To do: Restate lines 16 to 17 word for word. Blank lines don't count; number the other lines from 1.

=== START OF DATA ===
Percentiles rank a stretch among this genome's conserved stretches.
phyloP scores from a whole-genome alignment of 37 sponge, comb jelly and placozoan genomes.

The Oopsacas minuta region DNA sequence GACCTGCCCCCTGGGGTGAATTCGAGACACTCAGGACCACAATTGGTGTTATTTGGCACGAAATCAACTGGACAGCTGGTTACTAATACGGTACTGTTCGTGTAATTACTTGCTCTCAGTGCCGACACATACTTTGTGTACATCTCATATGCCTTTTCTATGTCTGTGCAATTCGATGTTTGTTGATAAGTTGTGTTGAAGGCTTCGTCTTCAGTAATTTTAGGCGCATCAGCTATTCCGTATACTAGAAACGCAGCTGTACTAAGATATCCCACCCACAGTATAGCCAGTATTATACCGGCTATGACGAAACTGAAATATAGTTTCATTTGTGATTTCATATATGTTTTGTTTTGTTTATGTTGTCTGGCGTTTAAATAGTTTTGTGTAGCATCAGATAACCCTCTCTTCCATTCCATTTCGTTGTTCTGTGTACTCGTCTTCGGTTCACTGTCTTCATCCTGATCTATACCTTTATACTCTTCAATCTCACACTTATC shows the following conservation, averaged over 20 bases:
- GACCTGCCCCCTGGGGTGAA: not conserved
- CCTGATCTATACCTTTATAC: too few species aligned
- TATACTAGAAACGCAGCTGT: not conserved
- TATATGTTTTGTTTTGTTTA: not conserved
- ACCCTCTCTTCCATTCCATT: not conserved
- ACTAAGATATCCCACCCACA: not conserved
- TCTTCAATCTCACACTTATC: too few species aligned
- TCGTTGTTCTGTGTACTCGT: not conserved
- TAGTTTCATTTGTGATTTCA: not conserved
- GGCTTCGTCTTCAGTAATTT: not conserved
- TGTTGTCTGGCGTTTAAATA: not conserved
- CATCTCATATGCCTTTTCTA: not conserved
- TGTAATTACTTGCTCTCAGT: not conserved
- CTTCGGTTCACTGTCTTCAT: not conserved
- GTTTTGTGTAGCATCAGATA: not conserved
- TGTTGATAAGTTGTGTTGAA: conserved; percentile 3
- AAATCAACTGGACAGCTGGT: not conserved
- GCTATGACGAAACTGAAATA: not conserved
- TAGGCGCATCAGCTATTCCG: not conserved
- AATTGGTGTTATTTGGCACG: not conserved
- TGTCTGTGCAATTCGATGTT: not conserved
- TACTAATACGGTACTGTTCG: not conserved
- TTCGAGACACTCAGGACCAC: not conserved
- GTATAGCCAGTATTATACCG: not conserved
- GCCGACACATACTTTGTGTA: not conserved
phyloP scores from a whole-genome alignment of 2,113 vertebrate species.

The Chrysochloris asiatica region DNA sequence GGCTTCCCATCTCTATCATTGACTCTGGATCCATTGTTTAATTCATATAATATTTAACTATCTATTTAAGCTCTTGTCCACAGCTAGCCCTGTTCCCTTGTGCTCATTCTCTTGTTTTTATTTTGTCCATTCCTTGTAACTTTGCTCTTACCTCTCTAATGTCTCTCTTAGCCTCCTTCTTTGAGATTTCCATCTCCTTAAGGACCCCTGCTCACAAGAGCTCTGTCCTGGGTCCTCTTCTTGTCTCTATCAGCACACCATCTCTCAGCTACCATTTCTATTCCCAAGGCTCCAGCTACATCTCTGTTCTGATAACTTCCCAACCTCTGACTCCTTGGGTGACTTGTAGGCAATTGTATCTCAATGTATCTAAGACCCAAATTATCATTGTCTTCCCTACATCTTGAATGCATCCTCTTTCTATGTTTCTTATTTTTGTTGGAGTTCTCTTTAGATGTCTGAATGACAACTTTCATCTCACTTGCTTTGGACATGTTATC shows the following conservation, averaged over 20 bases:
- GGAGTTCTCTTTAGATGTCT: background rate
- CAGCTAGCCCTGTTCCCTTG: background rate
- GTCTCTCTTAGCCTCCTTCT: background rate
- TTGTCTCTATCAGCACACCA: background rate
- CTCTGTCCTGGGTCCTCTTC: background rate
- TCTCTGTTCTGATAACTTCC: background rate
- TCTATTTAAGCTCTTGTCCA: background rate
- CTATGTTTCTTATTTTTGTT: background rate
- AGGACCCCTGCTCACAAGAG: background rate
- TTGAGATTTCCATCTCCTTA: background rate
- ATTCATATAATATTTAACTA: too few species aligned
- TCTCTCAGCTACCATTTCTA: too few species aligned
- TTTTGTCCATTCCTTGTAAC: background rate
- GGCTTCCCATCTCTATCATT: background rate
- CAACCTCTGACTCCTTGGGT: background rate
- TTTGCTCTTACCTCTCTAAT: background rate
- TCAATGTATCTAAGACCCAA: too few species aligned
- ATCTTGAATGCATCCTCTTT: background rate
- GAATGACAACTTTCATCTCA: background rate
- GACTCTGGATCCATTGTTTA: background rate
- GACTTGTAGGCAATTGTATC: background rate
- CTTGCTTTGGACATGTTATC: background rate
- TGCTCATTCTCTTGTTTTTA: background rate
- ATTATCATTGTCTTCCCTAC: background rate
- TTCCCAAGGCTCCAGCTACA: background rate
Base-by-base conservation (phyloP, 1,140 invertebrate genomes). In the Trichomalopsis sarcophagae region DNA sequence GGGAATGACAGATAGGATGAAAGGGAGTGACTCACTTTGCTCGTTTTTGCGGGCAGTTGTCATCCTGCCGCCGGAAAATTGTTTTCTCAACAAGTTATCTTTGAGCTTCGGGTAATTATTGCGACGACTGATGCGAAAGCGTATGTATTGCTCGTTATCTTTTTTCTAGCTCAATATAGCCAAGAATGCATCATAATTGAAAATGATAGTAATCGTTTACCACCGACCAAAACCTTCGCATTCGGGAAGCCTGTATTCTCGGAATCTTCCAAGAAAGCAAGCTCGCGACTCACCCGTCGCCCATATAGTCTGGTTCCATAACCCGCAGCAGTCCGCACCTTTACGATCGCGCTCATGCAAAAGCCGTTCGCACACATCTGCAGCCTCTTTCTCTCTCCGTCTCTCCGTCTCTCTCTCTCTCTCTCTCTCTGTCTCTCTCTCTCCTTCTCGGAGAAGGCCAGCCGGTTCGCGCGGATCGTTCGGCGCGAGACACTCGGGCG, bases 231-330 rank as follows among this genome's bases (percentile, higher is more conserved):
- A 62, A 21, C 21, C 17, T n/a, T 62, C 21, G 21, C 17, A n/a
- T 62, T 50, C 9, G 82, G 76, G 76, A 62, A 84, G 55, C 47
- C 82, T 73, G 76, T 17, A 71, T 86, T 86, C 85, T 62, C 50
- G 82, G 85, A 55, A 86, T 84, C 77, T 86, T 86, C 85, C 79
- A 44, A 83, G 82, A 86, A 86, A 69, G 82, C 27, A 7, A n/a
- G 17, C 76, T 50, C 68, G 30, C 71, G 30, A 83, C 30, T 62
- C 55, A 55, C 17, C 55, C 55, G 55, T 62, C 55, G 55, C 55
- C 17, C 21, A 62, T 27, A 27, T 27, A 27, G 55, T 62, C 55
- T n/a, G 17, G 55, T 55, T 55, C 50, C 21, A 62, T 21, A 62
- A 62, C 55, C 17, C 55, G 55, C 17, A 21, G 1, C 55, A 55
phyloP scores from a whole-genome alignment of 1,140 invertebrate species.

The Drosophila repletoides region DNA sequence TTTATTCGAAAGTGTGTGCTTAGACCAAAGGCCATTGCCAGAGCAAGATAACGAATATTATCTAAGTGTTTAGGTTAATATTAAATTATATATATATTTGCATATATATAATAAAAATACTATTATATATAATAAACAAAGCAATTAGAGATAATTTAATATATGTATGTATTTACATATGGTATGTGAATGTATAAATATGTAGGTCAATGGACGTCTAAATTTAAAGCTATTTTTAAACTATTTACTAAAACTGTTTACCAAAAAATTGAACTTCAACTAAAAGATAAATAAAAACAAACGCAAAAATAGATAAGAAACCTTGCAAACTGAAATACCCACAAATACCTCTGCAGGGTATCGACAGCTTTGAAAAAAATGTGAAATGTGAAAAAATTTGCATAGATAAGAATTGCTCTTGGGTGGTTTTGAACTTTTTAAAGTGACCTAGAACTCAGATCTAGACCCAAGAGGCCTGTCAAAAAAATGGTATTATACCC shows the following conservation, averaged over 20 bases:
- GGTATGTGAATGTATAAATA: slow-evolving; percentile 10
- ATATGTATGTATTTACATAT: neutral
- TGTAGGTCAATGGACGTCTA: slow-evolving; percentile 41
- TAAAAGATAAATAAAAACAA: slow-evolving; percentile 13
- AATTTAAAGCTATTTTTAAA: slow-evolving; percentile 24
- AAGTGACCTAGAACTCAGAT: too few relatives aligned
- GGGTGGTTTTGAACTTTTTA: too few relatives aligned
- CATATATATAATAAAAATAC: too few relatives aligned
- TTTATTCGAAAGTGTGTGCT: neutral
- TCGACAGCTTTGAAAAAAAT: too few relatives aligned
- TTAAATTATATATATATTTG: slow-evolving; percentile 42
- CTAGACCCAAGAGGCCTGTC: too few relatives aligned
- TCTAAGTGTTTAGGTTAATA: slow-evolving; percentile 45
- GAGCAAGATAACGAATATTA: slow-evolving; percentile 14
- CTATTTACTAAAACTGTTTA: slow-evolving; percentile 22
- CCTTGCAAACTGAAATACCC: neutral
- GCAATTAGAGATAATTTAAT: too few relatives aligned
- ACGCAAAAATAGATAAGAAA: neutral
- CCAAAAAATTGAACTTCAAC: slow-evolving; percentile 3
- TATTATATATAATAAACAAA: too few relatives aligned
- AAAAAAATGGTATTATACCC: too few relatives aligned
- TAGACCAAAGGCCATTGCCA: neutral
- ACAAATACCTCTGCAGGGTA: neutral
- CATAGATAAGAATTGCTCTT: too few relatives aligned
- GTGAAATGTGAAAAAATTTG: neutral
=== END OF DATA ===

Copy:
- TGTAATTACTTGCTCTCAGT: not conserved
- CTTCGGTTCACTGTCTTCAT: not conserved